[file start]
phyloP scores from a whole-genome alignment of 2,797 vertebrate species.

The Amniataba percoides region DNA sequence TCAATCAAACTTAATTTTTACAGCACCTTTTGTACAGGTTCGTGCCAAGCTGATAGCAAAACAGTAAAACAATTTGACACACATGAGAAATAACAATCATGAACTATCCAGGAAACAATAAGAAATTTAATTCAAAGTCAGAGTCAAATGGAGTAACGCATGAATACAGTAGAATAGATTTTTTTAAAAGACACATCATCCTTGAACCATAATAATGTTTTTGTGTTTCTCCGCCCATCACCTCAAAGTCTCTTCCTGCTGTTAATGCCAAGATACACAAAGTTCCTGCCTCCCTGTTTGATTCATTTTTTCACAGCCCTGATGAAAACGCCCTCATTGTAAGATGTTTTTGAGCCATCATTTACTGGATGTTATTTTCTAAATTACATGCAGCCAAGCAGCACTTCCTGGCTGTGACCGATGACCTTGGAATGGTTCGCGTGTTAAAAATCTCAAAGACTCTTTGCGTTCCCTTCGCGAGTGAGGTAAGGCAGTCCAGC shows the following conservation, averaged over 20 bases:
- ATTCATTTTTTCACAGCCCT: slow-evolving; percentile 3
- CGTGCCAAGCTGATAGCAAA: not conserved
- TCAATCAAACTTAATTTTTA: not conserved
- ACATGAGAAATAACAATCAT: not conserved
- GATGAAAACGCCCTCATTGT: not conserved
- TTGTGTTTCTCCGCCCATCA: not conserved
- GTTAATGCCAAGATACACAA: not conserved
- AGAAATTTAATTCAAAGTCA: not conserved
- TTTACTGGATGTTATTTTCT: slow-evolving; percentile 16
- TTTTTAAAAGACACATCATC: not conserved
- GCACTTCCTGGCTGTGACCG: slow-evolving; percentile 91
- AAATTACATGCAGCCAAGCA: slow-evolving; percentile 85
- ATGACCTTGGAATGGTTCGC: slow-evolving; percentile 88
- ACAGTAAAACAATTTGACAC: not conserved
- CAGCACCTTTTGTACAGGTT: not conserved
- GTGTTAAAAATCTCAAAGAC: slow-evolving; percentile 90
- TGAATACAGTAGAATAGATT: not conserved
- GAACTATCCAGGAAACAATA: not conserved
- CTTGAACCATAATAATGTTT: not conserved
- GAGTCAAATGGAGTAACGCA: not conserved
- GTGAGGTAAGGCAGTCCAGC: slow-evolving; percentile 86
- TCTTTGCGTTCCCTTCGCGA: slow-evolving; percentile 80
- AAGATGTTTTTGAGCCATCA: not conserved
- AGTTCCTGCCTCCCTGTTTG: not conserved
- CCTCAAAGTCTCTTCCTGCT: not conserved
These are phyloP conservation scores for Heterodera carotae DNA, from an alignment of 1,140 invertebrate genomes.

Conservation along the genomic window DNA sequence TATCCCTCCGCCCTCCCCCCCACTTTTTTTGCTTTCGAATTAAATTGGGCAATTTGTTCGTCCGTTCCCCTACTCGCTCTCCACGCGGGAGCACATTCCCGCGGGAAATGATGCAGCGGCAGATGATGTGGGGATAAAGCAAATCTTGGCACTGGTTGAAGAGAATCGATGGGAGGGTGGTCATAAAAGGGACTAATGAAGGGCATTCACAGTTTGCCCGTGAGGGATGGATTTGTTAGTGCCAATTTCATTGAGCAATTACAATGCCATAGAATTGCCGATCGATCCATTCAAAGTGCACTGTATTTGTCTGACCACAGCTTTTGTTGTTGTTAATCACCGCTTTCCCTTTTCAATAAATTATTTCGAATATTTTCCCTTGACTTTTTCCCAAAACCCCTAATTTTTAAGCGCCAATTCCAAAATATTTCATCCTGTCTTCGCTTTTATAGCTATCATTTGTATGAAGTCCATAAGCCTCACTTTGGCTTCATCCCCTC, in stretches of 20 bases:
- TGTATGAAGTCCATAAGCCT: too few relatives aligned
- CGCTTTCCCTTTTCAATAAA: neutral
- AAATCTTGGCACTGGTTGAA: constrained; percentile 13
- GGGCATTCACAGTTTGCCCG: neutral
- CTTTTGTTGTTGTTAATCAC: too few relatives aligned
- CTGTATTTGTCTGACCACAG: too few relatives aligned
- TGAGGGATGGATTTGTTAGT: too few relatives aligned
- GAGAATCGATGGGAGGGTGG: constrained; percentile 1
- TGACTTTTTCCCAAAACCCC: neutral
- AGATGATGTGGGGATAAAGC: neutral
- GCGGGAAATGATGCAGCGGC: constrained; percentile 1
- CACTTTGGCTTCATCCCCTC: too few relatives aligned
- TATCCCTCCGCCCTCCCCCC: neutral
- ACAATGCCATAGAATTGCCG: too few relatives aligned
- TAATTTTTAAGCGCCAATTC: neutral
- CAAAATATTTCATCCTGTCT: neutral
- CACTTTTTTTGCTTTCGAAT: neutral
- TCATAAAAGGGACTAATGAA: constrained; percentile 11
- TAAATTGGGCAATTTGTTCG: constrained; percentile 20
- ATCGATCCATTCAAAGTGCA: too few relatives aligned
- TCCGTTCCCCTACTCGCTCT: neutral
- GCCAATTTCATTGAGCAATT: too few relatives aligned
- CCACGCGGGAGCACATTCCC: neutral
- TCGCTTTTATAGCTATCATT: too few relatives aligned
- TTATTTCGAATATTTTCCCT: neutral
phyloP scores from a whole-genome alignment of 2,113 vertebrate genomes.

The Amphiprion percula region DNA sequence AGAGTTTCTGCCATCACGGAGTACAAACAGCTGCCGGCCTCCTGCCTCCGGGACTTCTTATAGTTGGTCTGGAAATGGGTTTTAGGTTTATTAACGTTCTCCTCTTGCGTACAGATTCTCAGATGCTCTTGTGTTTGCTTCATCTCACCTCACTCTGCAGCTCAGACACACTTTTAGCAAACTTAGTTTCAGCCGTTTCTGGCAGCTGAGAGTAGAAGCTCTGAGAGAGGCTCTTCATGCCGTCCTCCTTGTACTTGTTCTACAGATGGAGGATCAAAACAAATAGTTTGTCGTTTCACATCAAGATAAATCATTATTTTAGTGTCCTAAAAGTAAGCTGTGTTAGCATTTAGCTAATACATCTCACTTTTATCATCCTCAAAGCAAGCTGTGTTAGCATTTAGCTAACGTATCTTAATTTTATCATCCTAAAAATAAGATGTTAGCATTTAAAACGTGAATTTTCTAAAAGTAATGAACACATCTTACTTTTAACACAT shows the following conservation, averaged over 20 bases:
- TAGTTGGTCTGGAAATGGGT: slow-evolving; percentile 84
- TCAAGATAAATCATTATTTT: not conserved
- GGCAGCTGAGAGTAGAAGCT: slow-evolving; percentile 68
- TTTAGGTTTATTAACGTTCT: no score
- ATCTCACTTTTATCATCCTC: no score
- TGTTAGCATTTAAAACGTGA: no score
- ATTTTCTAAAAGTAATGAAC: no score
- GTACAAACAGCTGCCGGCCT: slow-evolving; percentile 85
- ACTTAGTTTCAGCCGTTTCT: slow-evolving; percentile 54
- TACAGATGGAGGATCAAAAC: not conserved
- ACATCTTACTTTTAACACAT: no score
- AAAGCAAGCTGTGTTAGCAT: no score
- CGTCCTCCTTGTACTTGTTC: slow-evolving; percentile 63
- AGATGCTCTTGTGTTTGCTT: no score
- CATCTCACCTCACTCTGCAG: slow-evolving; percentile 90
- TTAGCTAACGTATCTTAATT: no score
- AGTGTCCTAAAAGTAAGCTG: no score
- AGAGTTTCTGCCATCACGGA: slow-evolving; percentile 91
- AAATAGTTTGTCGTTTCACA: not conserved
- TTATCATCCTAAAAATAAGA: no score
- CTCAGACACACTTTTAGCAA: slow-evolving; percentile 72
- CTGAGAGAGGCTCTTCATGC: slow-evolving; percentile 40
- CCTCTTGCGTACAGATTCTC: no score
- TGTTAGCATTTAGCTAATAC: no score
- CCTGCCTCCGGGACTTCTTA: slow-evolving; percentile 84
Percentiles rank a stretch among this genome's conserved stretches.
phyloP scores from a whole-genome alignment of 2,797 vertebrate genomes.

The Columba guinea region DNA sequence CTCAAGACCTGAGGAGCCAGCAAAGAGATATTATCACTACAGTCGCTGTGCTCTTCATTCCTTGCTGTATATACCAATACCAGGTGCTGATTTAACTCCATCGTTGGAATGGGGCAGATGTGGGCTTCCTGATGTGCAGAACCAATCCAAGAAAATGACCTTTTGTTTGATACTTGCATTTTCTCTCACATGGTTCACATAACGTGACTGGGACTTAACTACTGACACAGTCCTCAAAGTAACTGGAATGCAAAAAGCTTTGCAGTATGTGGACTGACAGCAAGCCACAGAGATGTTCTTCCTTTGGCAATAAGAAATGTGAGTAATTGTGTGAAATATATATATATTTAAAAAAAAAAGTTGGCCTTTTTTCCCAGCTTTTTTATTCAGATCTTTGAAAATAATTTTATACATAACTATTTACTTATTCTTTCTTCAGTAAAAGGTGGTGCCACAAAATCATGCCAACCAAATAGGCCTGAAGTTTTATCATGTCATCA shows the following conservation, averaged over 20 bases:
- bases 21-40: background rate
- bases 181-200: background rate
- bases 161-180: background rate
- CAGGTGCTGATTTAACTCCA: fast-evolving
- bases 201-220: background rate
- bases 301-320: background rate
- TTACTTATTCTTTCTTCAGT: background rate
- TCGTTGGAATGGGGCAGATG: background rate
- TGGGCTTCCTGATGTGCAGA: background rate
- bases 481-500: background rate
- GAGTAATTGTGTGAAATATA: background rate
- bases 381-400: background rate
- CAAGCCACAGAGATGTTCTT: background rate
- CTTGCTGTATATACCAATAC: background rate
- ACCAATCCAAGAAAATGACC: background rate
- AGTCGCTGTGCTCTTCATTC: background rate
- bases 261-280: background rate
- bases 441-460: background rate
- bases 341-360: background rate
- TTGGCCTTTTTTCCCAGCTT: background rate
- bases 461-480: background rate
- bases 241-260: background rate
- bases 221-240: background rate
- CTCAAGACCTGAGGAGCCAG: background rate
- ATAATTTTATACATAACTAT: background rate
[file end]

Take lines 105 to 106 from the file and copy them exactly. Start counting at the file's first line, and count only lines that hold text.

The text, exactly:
- bases 461-480: background rate
- bases 241-260: background rate